January 5, 2013

Leave it to Castor – Part II: Look Ma I’m Walking

Filed under: Uncategorized — wykes @ 2:47 pm

In spite of their novel urban setting, the Conners Creek beavers behaved as if they were in the middle of the Canadian wilderness (as far as I know). The label “Urban Beaver,” while potentially evoking images of street-wise rodents picking up fresh bark peelings from the Eastern Market or eating left-over shish kabob sticks in Greektown, is meaningless.  I assume wild Canadian Beavers carry mud to their lodges, store cuttings underwater, and slap out warnings just like the Beavers I observed in the “D”.  These were beavers – neither urban nor rural – just beavers doing their thing.

I didn’t expect the beavers to be active after the arrival of daylight so I arrived well before sunrise on my first visit. The spot-lighted stacks of the Conners Creek Power Plant glowed like two tremendous light sabers and cast a bright refection on the canal next to the lodge. As expected, I soon spotted shady forms moving about in the light-sparkled water and was excited to “see” them coming and going. As the sun rose I could actually “see” these creatures.  Since they could now see me as well, I expected they would start to get shy. I could not have been more wrong.

As if on cue, waiting until it was light enough for me to take some videos, one of them emerged out of the water with a stick in his mouth and carefully placed it. The event had an OCD component to it. After returning to the water the same animal re-emerged at the base of the lodge carrying an armload of mud. It walked upright like a small human and plodded up the slope with its cargo held tightly under the chin with the front legs. It dumped the load with workmanlike precision, pushed the wet pile into place, turned around, and walked on all fours back to the water.  Several other loads, similarly delivered on two legs, transported a load of water plants and a mixture of mud and sticks.

A written description can hardly capture this most amazing of beaver behaviors, so I have included a video. There is no soundtrack, but you can include your own mental version of “Whistle While You Work” for effect.  In 1698 a mapmaker by the name of Nicholas De Fer presented a largely imaginary scene of a colony of beavers working on a dam. He showed a line of beavers walking upright with bundles of sticks in their hands like so many merry elves. It looks comical by today’s standards but, apart from the details (like carrying bundles over one shoulder and walking in a line) this part of De Fer’s image is remarkably correct.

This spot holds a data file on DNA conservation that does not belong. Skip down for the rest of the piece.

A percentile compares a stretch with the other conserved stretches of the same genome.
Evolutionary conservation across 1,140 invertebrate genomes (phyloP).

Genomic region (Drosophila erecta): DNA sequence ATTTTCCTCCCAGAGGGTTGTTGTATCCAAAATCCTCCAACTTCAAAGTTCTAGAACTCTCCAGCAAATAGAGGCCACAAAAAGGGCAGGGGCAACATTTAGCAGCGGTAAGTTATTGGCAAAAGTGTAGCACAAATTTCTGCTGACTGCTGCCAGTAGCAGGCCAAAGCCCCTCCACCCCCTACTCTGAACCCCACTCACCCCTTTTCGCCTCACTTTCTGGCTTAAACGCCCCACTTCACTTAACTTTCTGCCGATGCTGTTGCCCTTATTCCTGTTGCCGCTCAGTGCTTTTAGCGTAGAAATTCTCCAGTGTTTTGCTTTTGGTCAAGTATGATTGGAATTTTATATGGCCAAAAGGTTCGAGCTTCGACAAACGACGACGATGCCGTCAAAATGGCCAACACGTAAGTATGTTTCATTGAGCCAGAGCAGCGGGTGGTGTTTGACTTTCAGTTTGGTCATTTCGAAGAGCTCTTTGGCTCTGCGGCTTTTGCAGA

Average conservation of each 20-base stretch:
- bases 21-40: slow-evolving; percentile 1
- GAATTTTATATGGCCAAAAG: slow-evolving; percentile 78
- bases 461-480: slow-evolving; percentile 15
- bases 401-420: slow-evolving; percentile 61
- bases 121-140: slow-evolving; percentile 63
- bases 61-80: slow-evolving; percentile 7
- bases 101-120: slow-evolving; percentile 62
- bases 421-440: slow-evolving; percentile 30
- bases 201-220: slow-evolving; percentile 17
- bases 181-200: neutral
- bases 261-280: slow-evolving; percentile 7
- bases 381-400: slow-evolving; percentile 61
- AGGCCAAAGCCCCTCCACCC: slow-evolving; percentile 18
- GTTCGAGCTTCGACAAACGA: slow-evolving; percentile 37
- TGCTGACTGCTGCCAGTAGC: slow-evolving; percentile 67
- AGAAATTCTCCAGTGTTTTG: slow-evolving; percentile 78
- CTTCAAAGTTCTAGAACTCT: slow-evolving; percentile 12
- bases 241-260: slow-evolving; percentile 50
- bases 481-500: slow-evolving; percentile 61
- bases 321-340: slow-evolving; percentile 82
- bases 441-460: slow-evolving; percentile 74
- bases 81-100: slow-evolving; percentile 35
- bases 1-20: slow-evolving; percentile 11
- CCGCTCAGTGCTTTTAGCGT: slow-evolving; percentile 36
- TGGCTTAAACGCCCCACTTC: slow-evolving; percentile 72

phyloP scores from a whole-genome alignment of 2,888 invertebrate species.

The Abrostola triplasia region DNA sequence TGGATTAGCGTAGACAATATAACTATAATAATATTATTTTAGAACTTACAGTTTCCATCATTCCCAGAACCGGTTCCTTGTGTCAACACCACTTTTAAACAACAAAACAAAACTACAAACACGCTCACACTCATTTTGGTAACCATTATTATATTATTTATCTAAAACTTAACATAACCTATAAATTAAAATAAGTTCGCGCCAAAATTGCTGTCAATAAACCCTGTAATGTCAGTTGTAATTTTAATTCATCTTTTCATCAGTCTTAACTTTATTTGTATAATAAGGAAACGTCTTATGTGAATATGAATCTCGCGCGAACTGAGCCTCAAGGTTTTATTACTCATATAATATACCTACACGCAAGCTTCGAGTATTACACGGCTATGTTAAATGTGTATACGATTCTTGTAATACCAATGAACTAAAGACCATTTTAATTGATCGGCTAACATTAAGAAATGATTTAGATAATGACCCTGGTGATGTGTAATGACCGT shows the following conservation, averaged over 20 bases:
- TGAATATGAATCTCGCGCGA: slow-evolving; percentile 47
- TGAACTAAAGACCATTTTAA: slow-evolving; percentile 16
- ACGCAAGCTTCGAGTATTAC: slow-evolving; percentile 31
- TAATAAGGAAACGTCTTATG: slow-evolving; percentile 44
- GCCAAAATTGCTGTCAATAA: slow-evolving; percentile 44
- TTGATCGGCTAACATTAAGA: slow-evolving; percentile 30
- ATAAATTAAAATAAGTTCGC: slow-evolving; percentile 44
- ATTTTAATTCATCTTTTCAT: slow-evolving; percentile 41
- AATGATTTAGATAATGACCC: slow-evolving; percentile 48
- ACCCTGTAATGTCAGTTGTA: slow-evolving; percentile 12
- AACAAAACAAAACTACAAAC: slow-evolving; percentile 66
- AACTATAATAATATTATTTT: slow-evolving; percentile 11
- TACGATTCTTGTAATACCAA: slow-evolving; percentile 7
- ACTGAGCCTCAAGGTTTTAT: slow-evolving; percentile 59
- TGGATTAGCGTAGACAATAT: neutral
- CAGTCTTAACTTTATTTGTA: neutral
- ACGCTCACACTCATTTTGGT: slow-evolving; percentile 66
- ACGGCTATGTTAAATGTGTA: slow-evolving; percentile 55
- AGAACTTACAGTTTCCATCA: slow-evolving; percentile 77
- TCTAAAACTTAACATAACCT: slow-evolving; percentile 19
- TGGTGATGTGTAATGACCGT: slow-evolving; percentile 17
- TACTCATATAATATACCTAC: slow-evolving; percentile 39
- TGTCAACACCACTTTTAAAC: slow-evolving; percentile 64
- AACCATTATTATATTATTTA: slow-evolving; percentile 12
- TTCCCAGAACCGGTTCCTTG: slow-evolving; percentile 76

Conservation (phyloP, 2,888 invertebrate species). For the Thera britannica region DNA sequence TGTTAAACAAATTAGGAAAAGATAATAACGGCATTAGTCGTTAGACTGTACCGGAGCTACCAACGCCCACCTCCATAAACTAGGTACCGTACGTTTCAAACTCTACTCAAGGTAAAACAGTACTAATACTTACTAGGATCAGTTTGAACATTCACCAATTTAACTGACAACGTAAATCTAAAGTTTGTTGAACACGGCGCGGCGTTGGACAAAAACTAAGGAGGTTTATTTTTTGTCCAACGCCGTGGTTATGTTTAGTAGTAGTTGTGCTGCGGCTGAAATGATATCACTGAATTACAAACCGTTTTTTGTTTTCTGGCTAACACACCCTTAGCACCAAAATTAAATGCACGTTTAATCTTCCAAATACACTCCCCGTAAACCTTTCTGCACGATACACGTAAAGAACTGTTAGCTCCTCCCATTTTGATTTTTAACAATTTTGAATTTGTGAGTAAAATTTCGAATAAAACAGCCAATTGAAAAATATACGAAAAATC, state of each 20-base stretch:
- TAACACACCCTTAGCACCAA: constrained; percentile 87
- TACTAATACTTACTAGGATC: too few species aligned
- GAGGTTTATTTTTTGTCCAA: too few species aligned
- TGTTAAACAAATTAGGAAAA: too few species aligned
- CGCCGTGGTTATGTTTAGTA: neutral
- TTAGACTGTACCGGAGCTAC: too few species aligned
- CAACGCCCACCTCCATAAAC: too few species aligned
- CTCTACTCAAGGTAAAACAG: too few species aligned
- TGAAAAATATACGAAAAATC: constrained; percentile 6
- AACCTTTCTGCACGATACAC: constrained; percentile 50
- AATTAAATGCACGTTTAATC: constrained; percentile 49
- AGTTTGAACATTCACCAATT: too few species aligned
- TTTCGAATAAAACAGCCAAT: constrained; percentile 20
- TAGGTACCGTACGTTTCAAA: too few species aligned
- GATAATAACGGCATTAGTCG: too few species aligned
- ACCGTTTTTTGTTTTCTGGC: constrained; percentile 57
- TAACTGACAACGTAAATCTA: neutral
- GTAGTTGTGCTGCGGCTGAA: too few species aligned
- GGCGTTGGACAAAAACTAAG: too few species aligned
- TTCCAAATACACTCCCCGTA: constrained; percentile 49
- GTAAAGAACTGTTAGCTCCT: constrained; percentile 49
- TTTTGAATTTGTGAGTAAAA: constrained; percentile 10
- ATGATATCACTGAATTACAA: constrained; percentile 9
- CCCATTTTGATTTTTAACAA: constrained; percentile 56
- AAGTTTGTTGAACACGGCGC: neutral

De Fer, in that same engraving, also shows beavers carrying rocks on their tails but we’ll have to ignore that one. Beavers do not drag materials in that manner.  Speaking of tails, however, you’ll note that the beaver shown in my pictures had a large notch in its appendage which made it easy to identify. This was the only individual which performed lodge duty. Perhaps it was a union thing?

Old “Notch” then demonstrated how to drag a tree into the water. After dumping the last load of water plants he walked over the top of the lodge and latched onto the trunk of a small freshly downed Cottonwood. Gripping it near the cut end with his powerful jaws he dragged it down the sloping face and into the canal.  Finally he dove, taking the entire tree with him, and wedged the trunk into the canal bottom adjacent to the lodge.

If this were a PBS nature show, the accented voice of the narrator would explain that “Like all beavers, Notch was building up a food supply for the winter by creating an underwater stockpile of branches. Beavers don’t eat wood; they are bark eaters which will depend on this supply to get them through the long northern winters.”  Of course, they would then show an underwater view of the beaver placing the branch into the food cache. I was not able to do that because my camera is not cleared for water duty, but you can imagine that part when you view my video.

Our imaginary accented narrator would have brought up an important point, however. Beavers chew wood in order to fell trees. They do not eat it. Those trees with non-palatable bark are used to build dams and lodges. Willows, poplars and cottonwoods – trees with tasty bark – are neatly cleaned of their bark before they are used for building. There was plenty of evidence about the Conners Creek lodge for both activities. A hungry beaver can strip off the bark layer of a branch with incredible precision.

My next visit to the Conner Creek Castor Casa revealed even more fascinating details of beaver life and I’ll cover that in Part III (Return of the Castor). Fortunately, upon learning that these critters were not night owls, I was able to sleep in before embarking on my next visit. That was a slight beaver joke, by the way: embark as in bark as in not that funny but still a good way to end a piece. Perhaps if I had stated that with a slight English accent it wood have gone over better.